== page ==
Editorial: Seize Election Day for Leno for mayor
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Despite what some LGBTQ leaders - and those who support one of the other major candidates for San Francisco mayor - may believe, we are not in a post-gay world. President Donald Trump and his administration are systematically undoing President Barack Obama's legacy, and tilting the country radically to the right by targeting LGBTQs, immigrants, minorities, people living on coasts, and all perceived enemies in a thinly veiled reassertion of white supremacy.
We, LGBTQ voters in San Francisco, have a chance to stand up against exclusion and for diversity by casting our ballots for gay former state lawmaker and city supervisor Mark Leno for mayor in the June 5 primary. As we wrote a few weeks ago, residents can expect a mayor who will bring a depth of experience at the local and state levels to bear on intractable problems like homelessness and housing affordability. Among his other plans:
? Ending street homelessness by 2020, Leno calls for utilizing 1,500 empty single-room occupancy hotel units that are spread across various buildings.
? Advocates changing the city's budgeting process and demanding real results from departments.
? Conducting a managerial and performance audit of department heads - the implication being that changes likely will be made.
? He is committed to ensuring that boards and commissions reflect the face of San Francisco.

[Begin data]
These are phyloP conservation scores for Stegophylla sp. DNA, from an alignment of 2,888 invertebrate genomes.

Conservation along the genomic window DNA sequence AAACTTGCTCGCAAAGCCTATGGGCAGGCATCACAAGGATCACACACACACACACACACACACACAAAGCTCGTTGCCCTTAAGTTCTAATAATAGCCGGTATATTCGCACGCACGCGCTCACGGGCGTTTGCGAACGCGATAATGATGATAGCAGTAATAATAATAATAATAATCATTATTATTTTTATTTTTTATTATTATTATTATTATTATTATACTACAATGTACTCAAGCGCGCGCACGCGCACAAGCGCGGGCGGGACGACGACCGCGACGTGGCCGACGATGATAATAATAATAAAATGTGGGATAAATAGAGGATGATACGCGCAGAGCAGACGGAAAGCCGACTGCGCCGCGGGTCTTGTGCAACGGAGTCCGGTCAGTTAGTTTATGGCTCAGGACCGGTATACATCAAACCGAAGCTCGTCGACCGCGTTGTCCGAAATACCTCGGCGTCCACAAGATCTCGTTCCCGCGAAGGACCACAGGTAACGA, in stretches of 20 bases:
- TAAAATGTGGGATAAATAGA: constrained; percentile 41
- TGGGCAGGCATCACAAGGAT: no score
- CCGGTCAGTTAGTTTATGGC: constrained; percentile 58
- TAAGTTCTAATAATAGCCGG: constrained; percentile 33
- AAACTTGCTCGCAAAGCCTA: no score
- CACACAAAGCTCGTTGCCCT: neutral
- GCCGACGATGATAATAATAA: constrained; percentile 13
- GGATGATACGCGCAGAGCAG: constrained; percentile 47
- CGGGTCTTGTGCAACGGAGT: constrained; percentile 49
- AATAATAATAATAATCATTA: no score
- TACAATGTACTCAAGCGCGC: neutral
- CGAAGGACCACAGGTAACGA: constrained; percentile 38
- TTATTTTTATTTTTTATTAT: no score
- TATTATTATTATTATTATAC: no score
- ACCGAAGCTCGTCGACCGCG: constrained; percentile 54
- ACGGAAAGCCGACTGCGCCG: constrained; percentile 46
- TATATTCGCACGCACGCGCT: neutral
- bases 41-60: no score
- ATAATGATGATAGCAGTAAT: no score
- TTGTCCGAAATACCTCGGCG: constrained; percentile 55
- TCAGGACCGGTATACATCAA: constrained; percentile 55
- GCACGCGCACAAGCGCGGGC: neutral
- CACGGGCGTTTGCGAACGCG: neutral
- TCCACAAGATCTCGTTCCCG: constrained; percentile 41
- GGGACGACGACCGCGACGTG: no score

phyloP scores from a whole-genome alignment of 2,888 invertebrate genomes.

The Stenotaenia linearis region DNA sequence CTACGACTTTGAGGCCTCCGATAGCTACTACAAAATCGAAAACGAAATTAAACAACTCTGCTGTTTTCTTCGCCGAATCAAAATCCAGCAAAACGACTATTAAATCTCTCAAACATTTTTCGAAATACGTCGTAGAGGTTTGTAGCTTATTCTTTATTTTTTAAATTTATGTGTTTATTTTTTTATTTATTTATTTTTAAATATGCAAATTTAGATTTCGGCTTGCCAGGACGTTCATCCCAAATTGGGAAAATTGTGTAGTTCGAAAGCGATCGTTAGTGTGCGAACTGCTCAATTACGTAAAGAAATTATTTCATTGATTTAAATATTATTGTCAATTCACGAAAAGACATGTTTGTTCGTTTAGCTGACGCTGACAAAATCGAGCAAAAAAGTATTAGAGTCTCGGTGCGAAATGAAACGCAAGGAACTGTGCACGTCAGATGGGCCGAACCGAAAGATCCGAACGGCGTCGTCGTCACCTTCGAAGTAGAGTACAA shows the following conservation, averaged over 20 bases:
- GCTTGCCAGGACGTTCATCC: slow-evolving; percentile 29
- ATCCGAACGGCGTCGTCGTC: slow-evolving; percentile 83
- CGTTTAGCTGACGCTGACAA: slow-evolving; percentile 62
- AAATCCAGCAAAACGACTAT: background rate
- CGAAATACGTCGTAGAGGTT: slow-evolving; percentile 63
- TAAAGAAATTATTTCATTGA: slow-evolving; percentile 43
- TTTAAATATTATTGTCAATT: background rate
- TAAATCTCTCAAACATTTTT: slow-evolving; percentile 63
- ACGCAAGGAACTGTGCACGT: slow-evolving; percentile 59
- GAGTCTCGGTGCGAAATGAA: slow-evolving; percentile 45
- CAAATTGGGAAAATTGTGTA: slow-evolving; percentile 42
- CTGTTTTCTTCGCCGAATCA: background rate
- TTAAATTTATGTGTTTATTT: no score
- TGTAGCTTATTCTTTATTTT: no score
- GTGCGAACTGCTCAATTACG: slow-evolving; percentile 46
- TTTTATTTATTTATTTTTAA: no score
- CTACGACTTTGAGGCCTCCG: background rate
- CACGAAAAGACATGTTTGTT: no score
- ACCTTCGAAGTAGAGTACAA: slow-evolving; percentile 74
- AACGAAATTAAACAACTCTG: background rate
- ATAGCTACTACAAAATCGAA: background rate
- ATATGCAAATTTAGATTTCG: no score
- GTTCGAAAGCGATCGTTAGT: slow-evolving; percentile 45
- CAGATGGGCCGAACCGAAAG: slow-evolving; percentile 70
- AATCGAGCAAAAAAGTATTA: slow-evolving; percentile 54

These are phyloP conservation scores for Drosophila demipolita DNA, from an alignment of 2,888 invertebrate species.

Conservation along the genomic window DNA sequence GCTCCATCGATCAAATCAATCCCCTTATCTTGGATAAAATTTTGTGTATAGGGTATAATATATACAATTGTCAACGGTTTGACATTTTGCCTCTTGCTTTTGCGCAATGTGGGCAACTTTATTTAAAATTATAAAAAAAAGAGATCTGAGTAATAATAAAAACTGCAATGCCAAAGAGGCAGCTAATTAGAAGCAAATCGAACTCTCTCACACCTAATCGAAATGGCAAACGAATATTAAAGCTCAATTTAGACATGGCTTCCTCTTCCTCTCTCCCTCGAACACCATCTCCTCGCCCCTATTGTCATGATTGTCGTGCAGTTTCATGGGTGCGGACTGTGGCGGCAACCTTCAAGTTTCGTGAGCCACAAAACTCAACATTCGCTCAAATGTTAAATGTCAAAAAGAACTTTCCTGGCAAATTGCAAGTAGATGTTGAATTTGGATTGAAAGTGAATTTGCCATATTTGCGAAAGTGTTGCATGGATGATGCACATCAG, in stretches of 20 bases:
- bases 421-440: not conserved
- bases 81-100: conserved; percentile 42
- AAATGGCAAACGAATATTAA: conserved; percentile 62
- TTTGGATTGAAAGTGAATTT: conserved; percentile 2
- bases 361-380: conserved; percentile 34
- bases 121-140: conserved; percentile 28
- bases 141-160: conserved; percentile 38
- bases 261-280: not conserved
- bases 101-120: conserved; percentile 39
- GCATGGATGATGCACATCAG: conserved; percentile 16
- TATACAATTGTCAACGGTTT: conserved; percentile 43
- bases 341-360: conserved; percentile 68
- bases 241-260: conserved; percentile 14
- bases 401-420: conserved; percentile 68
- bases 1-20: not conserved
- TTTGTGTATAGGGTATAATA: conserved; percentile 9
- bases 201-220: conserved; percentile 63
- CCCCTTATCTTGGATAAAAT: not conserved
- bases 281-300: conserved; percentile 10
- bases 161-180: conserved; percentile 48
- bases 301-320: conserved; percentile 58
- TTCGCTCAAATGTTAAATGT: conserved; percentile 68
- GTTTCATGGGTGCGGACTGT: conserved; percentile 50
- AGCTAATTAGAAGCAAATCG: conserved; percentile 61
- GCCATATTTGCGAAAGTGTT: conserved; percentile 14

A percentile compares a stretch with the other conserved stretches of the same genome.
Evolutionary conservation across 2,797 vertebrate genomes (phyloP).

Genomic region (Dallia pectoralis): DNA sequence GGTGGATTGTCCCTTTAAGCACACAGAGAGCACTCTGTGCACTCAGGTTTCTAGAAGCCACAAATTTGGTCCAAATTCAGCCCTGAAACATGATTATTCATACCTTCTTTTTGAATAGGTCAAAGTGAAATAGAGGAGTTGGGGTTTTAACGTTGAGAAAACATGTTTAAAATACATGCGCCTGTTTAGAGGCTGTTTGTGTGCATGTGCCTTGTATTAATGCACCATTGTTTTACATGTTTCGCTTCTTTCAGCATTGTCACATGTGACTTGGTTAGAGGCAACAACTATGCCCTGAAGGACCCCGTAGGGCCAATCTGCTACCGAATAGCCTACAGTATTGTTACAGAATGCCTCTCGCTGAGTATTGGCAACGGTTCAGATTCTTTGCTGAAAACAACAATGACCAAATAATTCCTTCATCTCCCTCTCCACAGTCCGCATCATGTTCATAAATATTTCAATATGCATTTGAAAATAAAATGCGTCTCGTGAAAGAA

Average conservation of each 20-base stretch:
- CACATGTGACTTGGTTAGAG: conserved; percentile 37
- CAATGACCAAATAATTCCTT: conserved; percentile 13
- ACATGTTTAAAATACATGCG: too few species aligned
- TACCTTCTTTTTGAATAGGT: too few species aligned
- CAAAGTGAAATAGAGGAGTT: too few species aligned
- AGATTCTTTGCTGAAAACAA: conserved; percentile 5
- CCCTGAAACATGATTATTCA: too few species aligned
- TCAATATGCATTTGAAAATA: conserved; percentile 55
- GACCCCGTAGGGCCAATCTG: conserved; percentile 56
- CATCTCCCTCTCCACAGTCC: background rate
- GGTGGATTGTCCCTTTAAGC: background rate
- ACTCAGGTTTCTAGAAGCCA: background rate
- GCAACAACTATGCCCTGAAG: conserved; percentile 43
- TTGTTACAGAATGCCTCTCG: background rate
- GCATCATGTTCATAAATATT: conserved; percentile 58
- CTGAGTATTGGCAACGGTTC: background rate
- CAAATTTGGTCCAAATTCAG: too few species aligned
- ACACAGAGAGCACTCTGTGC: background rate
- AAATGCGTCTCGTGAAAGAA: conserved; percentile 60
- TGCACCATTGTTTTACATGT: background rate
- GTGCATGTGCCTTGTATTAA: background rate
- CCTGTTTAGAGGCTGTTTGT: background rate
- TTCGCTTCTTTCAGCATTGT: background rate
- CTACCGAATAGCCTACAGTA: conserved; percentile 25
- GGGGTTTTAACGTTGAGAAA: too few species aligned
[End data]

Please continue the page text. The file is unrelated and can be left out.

As he said in his 60-second TV ad that was broadcast on every local station last week, when he came out almost 50 years ago, being gay was illegal. "When I came out in 1969, being gay was a crime and still considered a mental disorder," he said. "So I came to San Francisco. I met the love of my life here. Then, I lost him to AIDS. Thousands died while the government turned its back. So I decided to fight back for every person who faces discrimination. And for 18 years, I've stood for those without a voice." Although times have changed for the better, the LGBTQ community faces increasing discrimination and violence - even in liberal San Francisco - encouraged by the Trump administration's homophobia. LGBTQs face the same challenges as many other vulnerable communities: We are living with HIV/AIDS, we are addicts, we are homeless, we are forced to leave the city because we can't afford to stay here. Leno will be a mayor for all and will provide the leadership to uphold our values with determination and compassion.
Voters have a choice, as Leno has said on the campaign trail, between the failed status quo or fundamental change. Change is hard for a lot of people, but it doesn't have to be. We urge voters to cast their first choice ballots for Leno. It's time for city departments to be more accountable for how taxpayer money is spent. It's time for new ideas and bold leadership in getting people off the streets.
"I am committed to being a mayor for everyone," Leno said in his latest ad. "I will bring people together to solve our toughest problems."
Last week, Leno told us he embraces the significance of his campaign: "We have the rare and historic opportunity to elect not only the most qualified and experienced candidate, but one who will be the first from our community to lead this city as our next mayor."
We can have a mayor for all of us, and one who happens to be gay too. Seize that opportunity on June 5.